Perhaps the loveliest detail is the music.  It begins on Christmas Eve with Father Palmer playing simple tune on his bagpipes, one about longing for home.  It is followed by a simple rendition of “Come, All Yea Faithful.  Then, from the German trenches there is an answer in the rich tenor voice of Nikolaus Sprink, who has left a posh German command performance to return and sing to his fellow soldiers.  His Latin “Adeste Fidelis” drifts into the crisp night as his fellow Germans take little Christmas trees from their bunkers and set them above for all to see.  Then Sprink first stands out in the open  -- a certain invitation for a sniper’s bullet – and then boldly walks into No Man’s Land, the frozen ground littered with the freshly dead corpses of both sides, all the while singing as he has never sung before.

Before long others leave their mired trenches and are soon sharing snapshots as well as “shots.”   The spirits that pour from their treasured flasks speak of man’s longing for peace and goodwill even while he is intractably drawn to his own destruction.

Had he and I but met
By some old ancient inn
We should have sat us down to wet
Right many a nipperkin!

But ranged as infantry,
And staring face to face,
I shot at him as he at me,
And killed him in his place.

 I shot him dead because –
Because he was my foe,
Just so: my foe of course he was;
That’s clear enough; although

 He thought he’d ‘list, perhaps,
Off-hand-like–just as I –
Was out of work–had sold his traps—
No other reason why.

 Yes; quaint and curious war is!
You shoot a fellow down
You’d treat, if met where any bar is,
Or help to half-a-crown.

  “The Man He Killed”  Thomas Hardy (1840 – 1928)

–Kathy Borich


In reality, although the soldiers of World War I generally ate better than the starving civilians – it is documented that an entire generation of European children were undersized – it still was difficult to get more than one hot meal a day, usually delivered by mobile cook wagons.

“As the war went on, both sides nearly starved, subsisting mostly on turnips. (Many WWI battlegrounds were former cabbage and turnip fields.) The Germans made bread out of sawdust when nothing else was available.”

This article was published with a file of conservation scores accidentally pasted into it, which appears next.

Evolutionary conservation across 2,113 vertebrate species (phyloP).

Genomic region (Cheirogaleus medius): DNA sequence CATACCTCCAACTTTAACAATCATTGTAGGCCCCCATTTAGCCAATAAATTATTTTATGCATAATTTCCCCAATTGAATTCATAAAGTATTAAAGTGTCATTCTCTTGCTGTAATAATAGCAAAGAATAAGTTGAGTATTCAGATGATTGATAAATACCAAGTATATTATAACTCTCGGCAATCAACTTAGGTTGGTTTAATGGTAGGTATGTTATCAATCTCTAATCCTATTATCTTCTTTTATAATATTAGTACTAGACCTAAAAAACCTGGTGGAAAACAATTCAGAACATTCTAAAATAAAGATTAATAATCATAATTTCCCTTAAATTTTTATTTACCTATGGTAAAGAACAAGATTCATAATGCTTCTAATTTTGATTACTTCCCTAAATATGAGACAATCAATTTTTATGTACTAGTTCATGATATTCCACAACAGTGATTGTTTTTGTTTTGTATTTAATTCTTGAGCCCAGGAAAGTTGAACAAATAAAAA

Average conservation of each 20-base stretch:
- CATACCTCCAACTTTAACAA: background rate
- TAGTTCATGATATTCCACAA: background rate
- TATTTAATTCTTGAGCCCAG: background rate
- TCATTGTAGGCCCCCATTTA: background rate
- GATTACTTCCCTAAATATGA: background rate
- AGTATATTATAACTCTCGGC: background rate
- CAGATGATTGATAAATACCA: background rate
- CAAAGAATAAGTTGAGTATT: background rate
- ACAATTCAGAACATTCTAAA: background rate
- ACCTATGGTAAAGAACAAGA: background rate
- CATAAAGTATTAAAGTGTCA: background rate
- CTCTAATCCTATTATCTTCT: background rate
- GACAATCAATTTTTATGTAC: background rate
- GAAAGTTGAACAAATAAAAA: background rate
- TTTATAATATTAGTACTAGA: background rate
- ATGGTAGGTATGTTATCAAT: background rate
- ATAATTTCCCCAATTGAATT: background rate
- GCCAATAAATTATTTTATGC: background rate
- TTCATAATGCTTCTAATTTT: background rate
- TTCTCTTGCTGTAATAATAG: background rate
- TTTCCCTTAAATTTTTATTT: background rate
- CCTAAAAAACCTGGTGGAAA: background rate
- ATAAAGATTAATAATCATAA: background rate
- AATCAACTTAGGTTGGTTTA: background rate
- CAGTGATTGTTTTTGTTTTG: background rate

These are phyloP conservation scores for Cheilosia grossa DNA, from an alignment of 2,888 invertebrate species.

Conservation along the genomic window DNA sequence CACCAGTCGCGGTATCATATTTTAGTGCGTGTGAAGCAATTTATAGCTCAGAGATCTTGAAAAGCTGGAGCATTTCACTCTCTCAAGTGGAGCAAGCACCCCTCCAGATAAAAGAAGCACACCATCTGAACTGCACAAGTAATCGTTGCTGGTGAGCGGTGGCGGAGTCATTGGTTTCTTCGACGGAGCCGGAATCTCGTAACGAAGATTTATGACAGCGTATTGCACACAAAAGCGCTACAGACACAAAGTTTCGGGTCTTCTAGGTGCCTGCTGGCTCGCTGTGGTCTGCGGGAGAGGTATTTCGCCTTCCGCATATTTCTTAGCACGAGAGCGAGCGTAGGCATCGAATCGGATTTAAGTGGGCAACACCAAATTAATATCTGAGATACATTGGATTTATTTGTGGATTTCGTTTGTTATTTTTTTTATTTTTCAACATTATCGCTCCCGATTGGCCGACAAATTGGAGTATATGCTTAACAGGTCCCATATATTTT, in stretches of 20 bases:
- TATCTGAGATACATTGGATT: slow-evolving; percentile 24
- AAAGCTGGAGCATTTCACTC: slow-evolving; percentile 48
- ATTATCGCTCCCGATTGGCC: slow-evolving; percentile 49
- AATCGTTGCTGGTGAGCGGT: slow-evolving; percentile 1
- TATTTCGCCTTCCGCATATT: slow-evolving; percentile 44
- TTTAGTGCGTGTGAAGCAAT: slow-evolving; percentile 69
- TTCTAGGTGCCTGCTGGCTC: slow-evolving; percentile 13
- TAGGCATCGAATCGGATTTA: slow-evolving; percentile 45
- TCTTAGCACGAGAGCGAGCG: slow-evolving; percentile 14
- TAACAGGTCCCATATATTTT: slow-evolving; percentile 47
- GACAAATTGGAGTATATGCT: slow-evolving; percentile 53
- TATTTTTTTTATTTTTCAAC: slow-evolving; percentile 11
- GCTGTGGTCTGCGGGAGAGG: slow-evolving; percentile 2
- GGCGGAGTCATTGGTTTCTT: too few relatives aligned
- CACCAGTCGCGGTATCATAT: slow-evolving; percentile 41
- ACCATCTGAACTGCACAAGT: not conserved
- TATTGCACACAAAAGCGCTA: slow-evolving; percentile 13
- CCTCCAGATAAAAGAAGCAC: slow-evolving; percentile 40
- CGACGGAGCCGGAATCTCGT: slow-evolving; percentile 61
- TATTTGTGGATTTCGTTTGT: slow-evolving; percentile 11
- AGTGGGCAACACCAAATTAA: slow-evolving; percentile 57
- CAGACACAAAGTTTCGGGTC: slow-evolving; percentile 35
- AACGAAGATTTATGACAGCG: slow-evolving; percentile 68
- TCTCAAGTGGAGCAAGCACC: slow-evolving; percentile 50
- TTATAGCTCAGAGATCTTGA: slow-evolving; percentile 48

But bread out of sawdust hardly seems fitting for a Christmas celebration.  In honor of the German and French soldiers I have chosen a dish from the region they constantly sparred over  -- even in this war – Alsace Lorraine.  Of course, many of these ingredients would be scarce or non-existent during the war, but each soldier could remember such a delicious dinner and feast instead on its memory.

As a tribute to our hard fighting Scotsmen, begin with a toast of your finest single malt Scotch whiskey.

Alsatian Stuffed Chicken Breasts

The flavor of the ham stuffing and the cheese is similar to Quiche Lorraine, which comes from the Alsace region. Germany and France have passed this territory back and forth over the centuries, and the food and culture there is an interesting combination of two countries.


1 lb chicken breasts

1/8 lb deli ham, cut in 1/4 inch cubes

       (I prefer Boar's Head Sundried Tomato and Rosemary ham)

 2 shallots, minced

 3 ounces sliced baby portabello mushrooms

 1 tablespoon olive oil

 1/3 cup shredded Gruyere or Emmenthaler cheese


1.      Sauté ham, shallots and mushrooms together in oil.

2.     Slit a pocket in each chicken breast.

3.     Divide ham mixture evenly among breasts.

4.     Bake at 375* in covered dish 25 minutes or until cooked


5.     Remove cover and top chicken with shredded cheese.

6.      Broil until cheese bubbles and browns, about 5 minutes.